Here comes the sun

How’s that for an omen?

There was a big rainbow over Black Rock City on Sunday night, just in time for the people leaving the Commissary after dinner to look skyward and yell, “A rainbow! A double rainbow!! … A triple rainbow!! What does it meeeeaaannn???”

Of course they were all mimicking the hilarious YouTube video that went around a while back, which you can see here. … The rainbow was amazing, and the number of people who referenced the video was pretty amazing, too.

Honestly though, you never get tired of the sky in these parts. It always bears watching.  On a day like today, when the blue is just impossibly blue, and the sky is filled with puffy white clouds, you catch yourself looking up in amazement at … nothing, really. Just the big vast wide-open sky. It’s kind of silly, but not at all.

With the rigging done, the shade was beginning to go up in Center Camp.

I  think most people were looking forward to the heat and the sun this year. Yes, it’s almost always hot and bright here, so it’s not a surprise, but if you come from San Francisco, like a lot of people here do, you are really sick of the cold and the fog. Even in a city known for its miserable summers, this has been a doozy. Someone said that during the entire month of July, there had only been three mornings with sunshine. I believe it. So dreary. So yes, we were ready for some heat and some light, and we’re getting it.

In another week we’ll want a break. It was hot today, and it’s supposed to get hotter every day until at least Wednesday. Today was very calm, although the wind came up big time toward the end of the day. It was the first real whiteout, and everyone pulled out their goggles and facemasks. One woman was saying at dinner how she LOVED the dust storms, and it’s true. The first couple are magic; the light goes all golden, and your skin gets caked with the beautifying playa, and your hair goes all funky and white, and it’s a little like being in a warm rain, except you don’t get wet. Beautiful.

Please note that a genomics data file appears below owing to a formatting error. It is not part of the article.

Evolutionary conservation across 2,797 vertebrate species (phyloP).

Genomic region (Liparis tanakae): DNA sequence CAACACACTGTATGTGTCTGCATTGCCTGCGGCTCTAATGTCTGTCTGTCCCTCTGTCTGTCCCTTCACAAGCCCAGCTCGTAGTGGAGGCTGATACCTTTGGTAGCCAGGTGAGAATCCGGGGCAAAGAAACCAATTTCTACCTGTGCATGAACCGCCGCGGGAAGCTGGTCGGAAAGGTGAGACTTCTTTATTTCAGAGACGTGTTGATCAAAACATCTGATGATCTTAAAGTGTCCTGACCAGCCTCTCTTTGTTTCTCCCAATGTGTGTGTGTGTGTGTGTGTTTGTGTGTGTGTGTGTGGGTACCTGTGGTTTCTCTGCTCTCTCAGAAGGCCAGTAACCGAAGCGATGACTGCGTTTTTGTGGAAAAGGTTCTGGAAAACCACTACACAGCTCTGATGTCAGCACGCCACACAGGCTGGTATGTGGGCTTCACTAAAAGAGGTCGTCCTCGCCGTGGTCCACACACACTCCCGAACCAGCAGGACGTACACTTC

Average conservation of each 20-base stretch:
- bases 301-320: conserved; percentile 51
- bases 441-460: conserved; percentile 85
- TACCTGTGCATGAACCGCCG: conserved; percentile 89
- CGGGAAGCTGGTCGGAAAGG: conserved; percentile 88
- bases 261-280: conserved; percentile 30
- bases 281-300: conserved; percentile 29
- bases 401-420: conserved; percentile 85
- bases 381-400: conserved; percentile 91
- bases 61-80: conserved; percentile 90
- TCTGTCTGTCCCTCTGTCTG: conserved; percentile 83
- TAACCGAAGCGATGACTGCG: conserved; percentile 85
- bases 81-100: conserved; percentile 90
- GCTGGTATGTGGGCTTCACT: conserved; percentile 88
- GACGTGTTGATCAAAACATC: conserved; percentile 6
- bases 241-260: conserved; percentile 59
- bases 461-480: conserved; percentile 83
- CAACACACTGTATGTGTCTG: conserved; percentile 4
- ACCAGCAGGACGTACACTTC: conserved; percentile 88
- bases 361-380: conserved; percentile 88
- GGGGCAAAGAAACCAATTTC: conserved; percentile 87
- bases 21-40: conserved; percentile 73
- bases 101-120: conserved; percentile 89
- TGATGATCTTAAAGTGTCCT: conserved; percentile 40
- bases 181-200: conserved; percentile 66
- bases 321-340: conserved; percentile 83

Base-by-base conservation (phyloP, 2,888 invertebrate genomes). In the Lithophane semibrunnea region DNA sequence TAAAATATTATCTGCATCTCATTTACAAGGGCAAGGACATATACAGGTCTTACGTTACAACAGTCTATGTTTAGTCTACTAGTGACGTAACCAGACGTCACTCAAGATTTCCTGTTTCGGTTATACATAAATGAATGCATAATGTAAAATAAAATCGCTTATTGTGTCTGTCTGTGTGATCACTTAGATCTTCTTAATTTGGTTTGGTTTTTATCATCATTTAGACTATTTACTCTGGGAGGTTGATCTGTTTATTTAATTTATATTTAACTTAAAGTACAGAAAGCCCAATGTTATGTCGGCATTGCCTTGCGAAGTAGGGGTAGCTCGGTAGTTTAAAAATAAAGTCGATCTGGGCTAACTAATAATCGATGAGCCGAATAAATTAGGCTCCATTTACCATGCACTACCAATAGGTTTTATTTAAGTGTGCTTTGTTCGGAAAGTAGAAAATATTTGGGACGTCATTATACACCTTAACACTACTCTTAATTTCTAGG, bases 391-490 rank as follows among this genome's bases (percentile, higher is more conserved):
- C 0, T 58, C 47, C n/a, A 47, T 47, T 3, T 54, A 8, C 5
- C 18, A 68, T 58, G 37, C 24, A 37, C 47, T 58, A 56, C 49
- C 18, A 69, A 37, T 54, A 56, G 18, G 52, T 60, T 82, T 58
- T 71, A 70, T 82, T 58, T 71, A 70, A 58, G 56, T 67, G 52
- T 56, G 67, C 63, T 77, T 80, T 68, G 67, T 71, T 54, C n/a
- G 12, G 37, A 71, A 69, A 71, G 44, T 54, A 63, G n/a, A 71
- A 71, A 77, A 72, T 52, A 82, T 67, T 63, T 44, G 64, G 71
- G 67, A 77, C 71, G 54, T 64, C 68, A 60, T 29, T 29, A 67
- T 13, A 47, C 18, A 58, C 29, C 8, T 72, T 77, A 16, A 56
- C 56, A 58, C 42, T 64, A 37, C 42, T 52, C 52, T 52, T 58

But it’s also like that first rain in October or November, at least for me. It’s been so LONG since you’ve been in a storm, and you stay huddled inside all cozy with books and soup and a movie. By February, though, you’re over it. Just like you’re over the summer in San Francisco right now. So pack your sunscreen and your goggles, you’re going to need them. And isn’t that a happy thing?

Anyway, after the rainbow last night, a storm rolled through. There was thunder in the distance, and more than a smattering of rain. The sky put on a spectacular show, even by the standards of the desert.

This really was how red the sky was Sunday night, and there was another rainbow over the town of Gerlach. Later, there was some rain and some lightning, too.

Aristotle gave us a ride on a boom lift towards the end of the day yesterday. It was a lot to ask, because the days are long and hard around here, and when the end of the day comes, there’s not much more that you want to look forward to than perhaps a cold beer or two. But Aristotle was kind enough to finish his duties over in Heavy Equipment, then come and give a couple of photogs a lift into the sky.

We saw Limbo Lloyd in town on Sunday, helping out again. He was the one, remember, who rescued us from being stranded in the desert.

I asked if he had internet at home, and he said no. So I invited him into the Black Rock office so he could see the little story about him and look at the pictures. He declined. My guess is he didn’t want much of a fuss made about the whole thing. I’ve got his address, though, so we’ll send him a printout via snail mail when we get back to civilization.

About the author: John Curley

John Curley has been Burning since the relatively late date of 2004, and in 2008 he spent the better part of a month on the playa, documenting the building and burning of Black Rock City in words and pictures. John is a longtime newspaper person and spent many years at the San Francisco Chronicle, where he was a deputy managing editor in charge of Page One and the news sections of the paper. Since leaving the Chronicle in 2007, he was a contributing editor on Blue Planet Run, a book about the world's water crisis, and for the past two years has been a lecturer at UC Berkeley's Graduate School of Journalism. He has also started an event and editorial photography business, and is also working on a book about the "Ten Dollar Doc" from Arco, Idaho, which will make a lovely film someday.

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